Let’s talk about constipation
That’s right we are taking the conversation down to toilet levels! Most people seem to find talking about their bathroom antics a touch on the embarrassing side. In consultations people often try to skirt around the issue, truth is your ability to empty your bowels says a lot about what’s going on inside your body and that’s information you should be sharing!
If you’re your having anything less than one bowel movement per day you are constipated. An optimally functioning body should have a bowel movement after each major meal, that’s three times a day.
Constipation is a common condition that affects people of all ages. It can mean that you are not passing your stools regularly or you’re unable to completely empty your bowel. It can cause your stools to be hard and lumpy as well as unusually large or small.
In an optimally functioning body the large bowel draws water and nutrients into the body from the food you eat and drink. As the digested food passes through the bowel (colon) the waste matter or stool gradually forms. Stool is stored in your rectum until it is ready to pass out of your body. The muscles in your bowel help to push the stools into your rectum for elimination.
What can happen to your body when you’re constipated
Your body uses your stool as an elimination vehicle for food that it cannot process such as fibre etc along with excess hormones and toxins e.g estrogen. Your body breaks the hormones down and transfers them to the stool for excretion. However, constipation slows the transition time down which allows for enzymes to rebuild the hormones and transport them back into the bloodstream, effectively recycling them. In the case of estrogen this can lead to estrogen dominance which is associated with allergies, weight gain, fibroids and fatigue. (1,2,3,4,5,6)
Toxins reabsorbed into the bloodstream via the constipated colon now need to find a new exit from the body and the easiest way for them to leave is via the skin, this can result in conditions such as acne and oily/ greasy hair. (7)
The increased toxic load in your body can lead to inflammation. Inflammation impairs the immune system leaving your body vulnerable to infections and autoimmune conditions e.g UTIs (8)
Intestinal flora (the friendly bacteria in your gut) is responsible for the removal of cell debris, viruses, bacteria and cancerous cells. (8) Constipation affects the delicate balance of bacteria in your gut which can lead to an overgrowth of pathogenic bacteria (9) this can result in Small intestinal overgrowth (SIBO) (10,11) and weight gain (12,13).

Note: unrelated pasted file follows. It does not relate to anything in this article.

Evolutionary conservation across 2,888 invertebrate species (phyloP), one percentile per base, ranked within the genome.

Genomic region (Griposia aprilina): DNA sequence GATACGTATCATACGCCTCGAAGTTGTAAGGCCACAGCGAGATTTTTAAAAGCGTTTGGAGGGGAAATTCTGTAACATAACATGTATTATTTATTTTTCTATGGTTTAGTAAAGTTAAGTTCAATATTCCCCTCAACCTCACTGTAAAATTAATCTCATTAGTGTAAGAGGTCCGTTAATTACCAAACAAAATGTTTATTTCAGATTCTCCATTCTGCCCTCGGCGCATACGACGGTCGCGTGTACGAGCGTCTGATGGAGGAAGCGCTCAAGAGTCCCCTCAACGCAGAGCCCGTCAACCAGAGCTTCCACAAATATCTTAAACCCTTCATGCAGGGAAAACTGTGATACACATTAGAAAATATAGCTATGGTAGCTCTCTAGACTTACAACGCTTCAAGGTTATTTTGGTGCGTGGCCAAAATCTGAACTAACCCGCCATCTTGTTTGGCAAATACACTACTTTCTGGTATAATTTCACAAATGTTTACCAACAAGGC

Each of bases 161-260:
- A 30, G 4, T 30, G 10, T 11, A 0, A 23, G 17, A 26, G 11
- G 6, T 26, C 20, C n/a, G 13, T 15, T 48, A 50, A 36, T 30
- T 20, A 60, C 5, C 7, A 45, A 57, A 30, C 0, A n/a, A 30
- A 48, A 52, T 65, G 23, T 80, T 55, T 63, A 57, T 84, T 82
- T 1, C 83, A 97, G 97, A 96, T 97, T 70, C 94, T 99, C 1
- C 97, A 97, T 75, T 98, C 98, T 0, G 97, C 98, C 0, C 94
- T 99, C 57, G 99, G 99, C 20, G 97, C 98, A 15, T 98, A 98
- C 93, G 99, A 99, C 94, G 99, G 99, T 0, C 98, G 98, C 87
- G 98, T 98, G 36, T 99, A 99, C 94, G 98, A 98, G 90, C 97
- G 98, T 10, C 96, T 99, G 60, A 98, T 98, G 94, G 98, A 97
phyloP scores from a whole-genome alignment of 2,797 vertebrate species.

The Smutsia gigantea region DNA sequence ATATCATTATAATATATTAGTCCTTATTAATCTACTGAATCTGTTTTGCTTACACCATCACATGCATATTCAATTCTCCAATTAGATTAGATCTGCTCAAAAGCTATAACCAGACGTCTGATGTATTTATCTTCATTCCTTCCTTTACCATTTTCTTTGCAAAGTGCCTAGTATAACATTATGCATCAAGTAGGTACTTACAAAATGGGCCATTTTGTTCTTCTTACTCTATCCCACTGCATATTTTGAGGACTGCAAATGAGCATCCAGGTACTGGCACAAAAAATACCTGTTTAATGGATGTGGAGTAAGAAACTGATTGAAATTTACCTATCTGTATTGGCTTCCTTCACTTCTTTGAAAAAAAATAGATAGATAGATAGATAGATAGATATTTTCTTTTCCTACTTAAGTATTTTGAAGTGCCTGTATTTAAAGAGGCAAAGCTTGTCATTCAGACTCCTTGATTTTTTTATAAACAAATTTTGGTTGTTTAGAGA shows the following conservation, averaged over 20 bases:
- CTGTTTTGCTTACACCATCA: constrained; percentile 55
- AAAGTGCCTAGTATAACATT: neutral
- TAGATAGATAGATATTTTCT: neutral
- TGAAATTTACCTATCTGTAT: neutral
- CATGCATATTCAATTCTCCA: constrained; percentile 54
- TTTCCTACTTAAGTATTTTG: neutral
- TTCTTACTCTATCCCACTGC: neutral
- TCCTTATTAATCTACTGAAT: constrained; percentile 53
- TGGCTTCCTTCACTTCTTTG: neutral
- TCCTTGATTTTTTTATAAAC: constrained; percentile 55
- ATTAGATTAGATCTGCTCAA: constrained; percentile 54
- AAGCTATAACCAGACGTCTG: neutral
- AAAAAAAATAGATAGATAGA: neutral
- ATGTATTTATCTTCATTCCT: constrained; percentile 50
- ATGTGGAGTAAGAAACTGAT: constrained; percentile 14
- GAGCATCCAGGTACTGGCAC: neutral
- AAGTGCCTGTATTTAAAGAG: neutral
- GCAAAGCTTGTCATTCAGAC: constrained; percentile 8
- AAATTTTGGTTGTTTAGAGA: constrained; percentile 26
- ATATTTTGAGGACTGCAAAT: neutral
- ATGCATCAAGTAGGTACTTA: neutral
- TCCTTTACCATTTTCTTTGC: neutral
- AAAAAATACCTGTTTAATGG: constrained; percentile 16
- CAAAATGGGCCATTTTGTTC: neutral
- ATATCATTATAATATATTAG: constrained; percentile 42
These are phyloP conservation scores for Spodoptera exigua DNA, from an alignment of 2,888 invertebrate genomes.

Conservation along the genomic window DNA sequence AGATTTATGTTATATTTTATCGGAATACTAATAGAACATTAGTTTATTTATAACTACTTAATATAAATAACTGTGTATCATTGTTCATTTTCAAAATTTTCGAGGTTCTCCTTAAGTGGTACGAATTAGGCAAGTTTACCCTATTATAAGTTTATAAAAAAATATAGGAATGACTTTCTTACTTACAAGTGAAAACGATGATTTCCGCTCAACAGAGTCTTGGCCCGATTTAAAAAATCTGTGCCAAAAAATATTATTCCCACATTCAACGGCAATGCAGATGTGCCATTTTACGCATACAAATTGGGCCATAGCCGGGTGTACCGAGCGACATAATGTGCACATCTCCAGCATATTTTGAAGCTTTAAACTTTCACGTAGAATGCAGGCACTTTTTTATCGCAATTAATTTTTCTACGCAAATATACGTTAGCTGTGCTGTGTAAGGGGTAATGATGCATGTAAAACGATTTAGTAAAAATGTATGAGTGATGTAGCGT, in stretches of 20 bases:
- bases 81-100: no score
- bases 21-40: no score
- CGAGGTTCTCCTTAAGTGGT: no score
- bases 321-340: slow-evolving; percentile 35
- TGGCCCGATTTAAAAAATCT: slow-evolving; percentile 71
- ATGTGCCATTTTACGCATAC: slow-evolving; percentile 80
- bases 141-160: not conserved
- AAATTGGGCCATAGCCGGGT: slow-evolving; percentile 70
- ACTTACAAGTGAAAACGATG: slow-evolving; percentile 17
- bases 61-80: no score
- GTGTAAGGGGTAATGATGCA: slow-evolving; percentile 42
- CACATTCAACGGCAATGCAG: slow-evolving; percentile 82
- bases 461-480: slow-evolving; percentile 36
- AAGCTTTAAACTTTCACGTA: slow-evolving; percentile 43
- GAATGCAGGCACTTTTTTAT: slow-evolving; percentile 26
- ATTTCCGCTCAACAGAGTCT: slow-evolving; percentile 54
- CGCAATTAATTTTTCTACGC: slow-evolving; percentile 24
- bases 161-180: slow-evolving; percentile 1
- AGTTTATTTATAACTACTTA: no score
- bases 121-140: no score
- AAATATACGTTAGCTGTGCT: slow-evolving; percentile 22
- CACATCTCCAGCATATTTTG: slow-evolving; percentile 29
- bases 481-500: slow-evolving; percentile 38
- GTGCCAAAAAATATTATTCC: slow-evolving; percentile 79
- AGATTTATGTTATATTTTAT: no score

You may find yourself extremely gassy. This is because constipation slows the transit time of nutrients through your digestive tract which, can increase carbohydrate fermentation increasing the body’s hydrogen sulphide production (eggy / smelly farts).
Constipation results in hard stools which increase bladder pressure adding pressure to veins around the anus increasing the risk of haemorrhoids. This can also weaken connective tissue around the anus leading to rectal prolapse – where the last part of your colon detaches internally slipping out of your rectum. Hard stools can cause anal fissures – small tears in the anal skin. (14,15,16,17)
Constipation can lead to faecal impaction (a bowel obstruction caused by solid faecal blockage) liquid stool will sometimes bypass the impacted stool triggering incontinence often mistaken for diarrhea. (18,19)
With the potential of so many things possibly affecting your bowel movements it’s no wonder that anxiety and depression often follow suit. Both of which are often seen in relation to digestive disorders with the lack of flow playing on your mental state often resulting in a worsening of your symptoms. (20,21,22)
Constipation is something that you should pay close attention to. It is a tell tale symptom of other issues within your body and something that you should work on rectifying as soon as you can. As you have read, constipation can be the result of a multitude of other issues, therefore it is best that you work with a health professional to work out the root cause of your constipation.